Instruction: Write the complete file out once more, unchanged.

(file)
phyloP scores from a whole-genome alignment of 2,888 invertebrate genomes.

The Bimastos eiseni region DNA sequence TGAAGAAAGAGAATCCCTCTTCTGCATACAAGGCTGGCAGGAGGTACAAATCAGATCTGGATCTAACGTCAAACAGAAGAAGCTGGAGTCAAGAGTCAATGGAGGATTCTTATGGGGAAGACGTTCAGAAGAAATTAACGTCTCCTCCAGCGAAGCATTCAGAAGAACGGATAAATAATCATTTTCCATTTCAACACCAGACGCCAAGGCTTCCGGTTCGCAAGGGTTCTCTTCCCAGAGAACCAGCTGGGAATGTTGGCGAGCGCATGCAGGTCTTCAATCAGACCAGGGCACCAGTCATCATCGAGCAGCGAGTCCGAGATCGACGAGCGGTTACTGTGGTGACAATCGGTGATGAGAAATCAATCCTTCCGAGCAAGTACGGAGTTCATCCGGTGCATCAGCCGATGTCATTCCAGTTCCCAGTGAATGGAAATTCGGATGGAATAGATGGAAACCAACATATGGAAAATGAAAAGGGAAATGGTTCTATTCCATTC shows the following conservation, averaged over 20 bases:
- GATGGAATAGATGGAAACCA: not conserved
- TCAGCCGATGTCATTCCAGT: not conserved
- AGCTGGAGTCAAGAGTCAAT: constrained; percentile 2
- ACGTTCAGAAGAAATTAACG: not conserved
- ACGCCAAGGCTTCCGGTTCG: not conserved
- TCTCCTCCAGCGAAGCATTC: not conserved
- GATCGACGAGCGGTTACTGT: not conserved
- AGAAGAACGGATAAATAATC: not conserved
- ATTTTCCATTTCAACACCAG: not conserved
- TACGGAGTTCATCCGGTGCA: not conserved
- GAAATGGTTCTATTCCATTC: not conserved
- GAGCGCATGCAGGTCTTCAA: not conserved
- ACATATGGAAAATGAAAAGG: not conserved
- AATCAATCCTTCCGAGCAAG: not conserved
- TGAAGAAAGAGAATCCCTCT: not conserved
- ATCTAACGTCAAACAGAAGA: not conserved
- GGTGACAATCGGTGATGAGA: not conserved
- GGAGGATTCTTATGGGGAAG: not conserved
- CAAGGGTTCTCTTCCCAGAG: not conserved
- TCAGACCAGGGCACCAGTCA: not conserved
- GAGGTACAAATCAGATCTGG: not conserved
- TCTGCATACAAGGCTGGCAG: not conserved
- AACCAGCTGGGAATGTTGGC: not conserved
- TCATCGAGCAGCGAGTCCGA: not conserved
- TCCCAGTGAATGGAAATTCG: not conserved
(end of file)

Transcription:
phyloP scores from a whole-genome alignment of 2,888 invertebrate genomes.

The Bimastos eiseni region DNA sequence TGAAGAAAGAGAATCCCTCTTCTGCATACAAGGCTGGCAGGAGGTACAAATCAGATCTGGATCTAACGTCAAACAGAAGAAGCTGGAGTCAAGAGTCAATGGAGGATTCTTATGGGGAAGACGTTCAGAAGAAATTAACGTCTCCTCCAGCGAAGCATTCAGAAGAACGGATAAATAATCATTTTCCATTTCAACACCAGACGCCAAGGCTTCCGGTTCGCAAGGGTTCTCTTCCCAGAGAACCAGCTGGGAATGTTGGCGAGCGCATGCAGGTCTTCAATCAGACCAGGGCACCAGTCATCATCGAGCAGCGAGTCCGAGATCGACGAGCGGTTACTGTGGTGACAATCGGTGATGAGAAATCAATCCTTCCGAGCAAGTACGGAGTTCATCCGGTGCATCAGCCGATGTCATTCCAGTTCCCAGTGAATGGAAATTCGGATGGAATAGATGGAAACCAACATATGGAAAATGAAAAGGGAAATGGTTCTATTCCATTC shows the following conservation, averaged over 20 bases:
- GATGGAATAGATGGAAACCA: not conserved
- TCAGCCGATGTCATTCCAGT: not conserved
- AGCTGGAGTCAAGAGTCAAT: constrained; percentile 2
- ACGTTCAGAAGAAATTAACG: not conserved
- ACGCCAAGGCTTCCGGTTCG: not conserved
- TCTCCTCCAGCGAAGCATTC: not conserved
- GATCGACGAGCGGTTACTGT: not conserved
- AGAAGAACGGATAAATAATC: not conserved
- ATTTTCCATTTCAACACCAG: not conserved
- TACGGAGTTCATCCGGTGCA: not conserved
- GAAATGGTTCTATTCCATTC: not conserved
- GAGCGCATGCAGGTCTTCAA: not conserved
- ACATATGGAAAATGAAAAGG: not conserved
- AATCAATCCTTCCGAGCAAG: not conserved
- TGAAGAAAGAGAATCCCTCT: not conserved
- ATCTAACGTCAAACAGAAGA: not conserved
- GGTGACAATCGGTGATGAGA: not conserved
- GGAGGATTCTTATGGGGAAG: not conserved
- CAAGGGTTCTCTTCCCAGAG: not conserved
- TCAGACCAGGGCACCAGTCA: not conserved
- GAGGTACAAATCAGATCTGG: not conserved
- TCTGCATACAAGGCTGGCAG: not conserved
- AACCAGCTGGGAATGTTGGC: not conserved
- TCATCGAGCAGCGAGTCCGA: not conserved
- TCCCAGTGAATGGAAATTCG: not conserved